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Stepping onto the lava

The Valley of Fires in central New Mexico is a stunning, 125-square-mile lava bed with ample animal and plant life.

The Valley of Fires Recreation Area in central New Mexico is a 125-square-mile lava bed.
Daniel Terdiman/CNET

CARRIZOZO, N.M.--One of the great things about being on a lengthy road trip is that you tend to have time to pull off the road to check out some of the interesting things along the way.

Well, on Road Trip 2007, my adventure to discover the best science- and technology-related sites in the Southwest, I've been so busy I haven't had much of that kind of time.

But on Monday, as I was driving toward Roswell, N.M.--UFO Capital of the World, as it's known--after visiting the Very Large Array, I saw something I couldn't resist stopping to investigate.

What I saw, as I crested a hill, driving east, was a plain with a great swath of black carving through the middle.

And as I got closer to it--the road cut right through it--I saw that it was some of the most gnarled rock formations I've seen in quite some time. So, I turned off, paid my $3 entry fee (it was a U.S. Bureau of Land Management area) and went to take a look.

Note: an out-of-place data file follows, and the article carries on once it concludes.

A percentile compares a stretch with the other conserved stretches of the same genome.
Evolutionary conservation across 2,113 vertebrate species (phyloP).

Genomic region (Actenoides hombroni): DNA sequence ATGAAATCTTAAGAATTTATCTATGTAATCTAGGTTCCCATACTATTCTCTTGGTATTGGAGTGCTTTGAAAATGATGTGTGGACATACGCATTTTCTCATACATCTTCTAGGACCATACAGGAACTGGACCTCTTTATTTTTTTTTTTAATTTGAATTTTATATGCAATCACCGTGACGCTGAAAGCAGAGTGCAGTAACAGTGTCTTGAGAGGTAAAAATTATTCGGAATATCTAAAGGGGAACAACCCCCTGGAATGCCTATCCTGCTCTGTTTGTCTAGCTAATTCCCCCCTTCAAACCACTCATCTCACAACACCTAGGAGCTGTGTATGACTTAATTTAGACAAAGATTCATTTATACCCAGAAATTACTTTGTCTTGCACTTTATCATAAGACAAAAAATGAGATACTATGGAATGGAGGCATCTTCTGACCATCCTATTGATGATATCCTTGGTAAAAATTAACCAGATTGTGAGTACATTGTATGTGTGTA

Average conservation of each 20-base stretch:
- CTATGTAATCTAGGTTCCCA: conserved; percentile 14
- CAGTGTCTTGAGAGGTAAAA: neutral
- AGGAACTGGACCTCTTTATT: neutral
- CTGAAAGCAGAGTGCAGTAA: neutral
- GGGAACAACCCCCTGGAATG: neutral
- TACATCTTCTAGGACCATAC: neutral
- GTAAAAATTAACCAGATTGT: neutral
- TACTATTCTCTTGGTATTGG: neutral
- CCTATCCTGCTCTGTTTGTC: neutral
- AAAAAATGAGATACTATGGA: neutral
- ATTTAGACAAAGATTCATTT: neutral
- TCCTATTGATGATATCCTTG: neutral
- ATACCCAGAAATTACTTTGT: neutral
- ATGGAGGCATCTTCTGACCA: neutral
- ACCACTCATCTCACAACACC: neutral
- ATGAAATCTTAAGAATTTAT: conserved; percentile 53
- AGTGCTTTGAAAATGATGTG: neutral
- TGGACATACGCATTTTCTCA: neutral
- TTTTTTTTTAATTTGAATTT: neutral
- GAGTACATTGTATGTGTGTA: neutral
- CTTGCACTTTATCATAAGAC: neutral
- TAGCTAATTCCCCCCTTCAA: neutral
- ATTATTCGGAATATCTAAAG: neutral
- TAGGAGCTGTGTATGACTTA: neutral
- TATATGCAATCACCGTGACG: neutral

This was the Valley of Fires, 125 square miles of lava flow that was awesome to behold.

At various points, the lava flow is between 4 and 6 miles wide, and can be as much as 160 feet deep.

What really got me, beyond the simplicity of such a place, was that there was a plethora of plant and animal life flourishing there. Now, I didn't see any of these animals--such as meadow larks, mockingbirds, great horned owls or cave bats--but I do think I heard a rattlesnake.

I did, however, see an abundance of the plants. They included soaptree yucca, prickly pears, mesquite and much more.

I have to say, New Mexico is truly a magical place. I was here 14 years ago, and it's everything I remember. And the Valley of Fires is just one piece of why.

The Valley of Fires is home to an abundance of plant and animal life. Daniel Terdiman/CNET